A belief that guns are inevitable does not want the system to change; mass shootings are indeed emblematic of its success. Guns mean freedom! All those dead children are the broken eggs intrinsically linked to this omelet of ambiguous “freedom.” Unadulterated “freedom to” with no regard to “freedom from,” this is what the success of that system looks like. Those who use politics in order to hide the abhorrence of that success using the denunciation of “politics” to do so are the vilest of hypocrite.

Depending on who you ask, Critical Race Theory (CRT) is potentially one of the biggest threats to society that the West has ever faced. It’s being fed to our children and making them grow up to become beta cucks who are unable to properly defend their country against all the Alphas in China and Russia, or even worse, grow up to become women. With a nation of self-hating, over-educated snowflakes, the West is sure to crumble under the weight of its own wokeness. And this shit is starting in our schools! Our babies! If they start teaching our babies about CRT, what’s next? That gay people exist!?

If children are exposed to non-derogatory images of homosexuality at a young age, they might grow up thinking that it’s normal! Heavens to Betsy!

Of course, we all know about gay people because we’ve had such an thorough and well-balanced exploration of homosexuality in our publicly-funded sexual education previously to now. But what is CRT? How can a race be critical when it doesn’t even have a mouth? Unfortunately, I didn’t grow up in the United States so I didn’t have CRT shoved down my young throat when I went to elementary school. I had to wait until my Master’s degree to learn about it, so my education came much too late.

What I learned is that one can frame racism beyond personal prejudice. CRT asks us to imagine a world where interpersonal racism evaporated overnight, and wonder whether racial disparities would still exist. Given that it’s easy enough to see that they would, CRT opens up a conversation as to what contributes to racial disparities beyond subjective attitudes.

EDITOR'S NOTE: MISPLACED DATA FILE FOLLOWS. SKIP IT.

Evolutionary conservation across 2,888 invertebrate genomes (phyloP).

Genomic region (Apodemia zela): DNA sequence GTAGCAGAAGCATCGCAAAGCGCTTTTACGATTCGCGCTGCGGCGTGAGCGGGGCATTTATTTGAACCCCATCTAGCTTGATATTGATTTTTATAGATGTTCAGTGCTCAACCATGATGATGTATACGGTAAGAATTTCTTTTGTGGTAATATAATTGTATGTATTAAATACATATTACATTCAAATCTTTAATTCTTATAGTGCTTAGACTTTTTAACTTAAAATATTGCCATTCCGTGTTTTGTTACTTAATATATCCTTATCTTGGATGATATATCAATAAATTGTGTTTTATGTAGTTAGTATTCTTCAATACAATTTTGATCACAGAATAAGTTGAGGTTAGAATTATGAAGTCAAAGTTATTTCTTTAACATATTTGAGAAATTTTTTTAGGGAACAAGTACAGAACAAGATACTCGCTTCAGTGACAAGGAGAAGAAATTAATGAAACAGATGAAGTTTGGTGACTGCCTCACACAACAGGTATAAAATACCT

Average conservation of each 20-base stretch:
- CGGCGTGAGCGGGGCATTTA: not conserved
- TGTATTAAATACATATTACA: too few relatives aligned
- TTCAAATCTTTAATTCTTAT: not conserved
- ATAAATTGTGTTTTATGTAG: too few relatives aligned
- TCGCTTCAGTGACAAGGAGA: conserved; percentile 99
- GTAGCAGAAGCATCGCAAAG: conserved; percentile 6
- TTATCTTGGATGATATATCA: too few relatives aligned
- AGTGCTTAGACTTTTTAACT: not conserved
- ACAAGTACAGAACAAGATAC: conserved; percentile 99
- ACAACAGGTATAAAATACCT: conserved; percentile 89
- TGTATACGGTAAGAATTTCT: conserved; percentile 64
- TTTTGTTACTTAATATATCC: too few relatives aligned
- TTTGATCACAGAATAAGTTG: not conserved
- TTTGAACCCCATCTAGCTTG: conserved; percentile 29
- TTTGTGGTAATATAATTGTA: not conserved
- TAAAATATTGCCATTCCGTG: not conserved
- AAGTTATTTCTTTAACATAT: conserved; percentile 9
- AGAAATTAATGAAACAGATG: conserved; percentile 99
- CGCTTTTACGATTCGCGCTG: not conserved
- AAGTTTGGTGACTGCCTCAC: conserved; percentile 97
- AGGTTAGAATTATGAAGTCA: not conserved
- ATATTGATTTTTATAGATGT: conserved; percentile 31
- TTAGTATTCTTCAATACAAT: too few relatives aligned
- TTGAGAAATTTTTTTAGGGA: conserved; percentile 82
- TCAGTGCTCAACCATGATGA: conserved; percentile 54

It turns out that holding hands was not enough to end the stratification created by centuries of injustice

CRT is a legal lens in that it focuses primarily on how laws that can appear neutral on their face represent a history of laws that originated in more overt forms of discrimination. The case I’m most familiar with, since that’s what I did my studies on, are drug laws that seemingly apply to everyone equally (they don’t use the n-word in the legal code, for instance), but in their history and implementation primarily target people of colour. Drug laws, in both the United States and Canada, were implemented entirely to control immigrant populations and prevent the mixing of races. Famously, in 1907, there was a massive race riot in Vancouver’s Chinatown because White people believed that Asian men were seducing White women using that sweet, sweet opium. Future Prime Ministry William Lyon Mackenzie King went and “investigated” the riot, and when he returned to Ottawa, criminalized opium because that was clearly the issue. Today, even though racial minorities are generally harassed by the legal system disproportionately to their White counterparts, the criminalization actually surges when the excuse being used for that harassment is drugs. Politicians will use the dog whistle “tough on crime” to stoke racialized fears without actually saying the n-word repeatedly, and that’s because crime and in particular drug crime have been so embedded into our cultural psyche as being linked to dangerous racial minorities that we can’t escape it. Therefore, the enforcement of drug laws is inherently racist even if there are a few good apples in the police force with open and progressive values.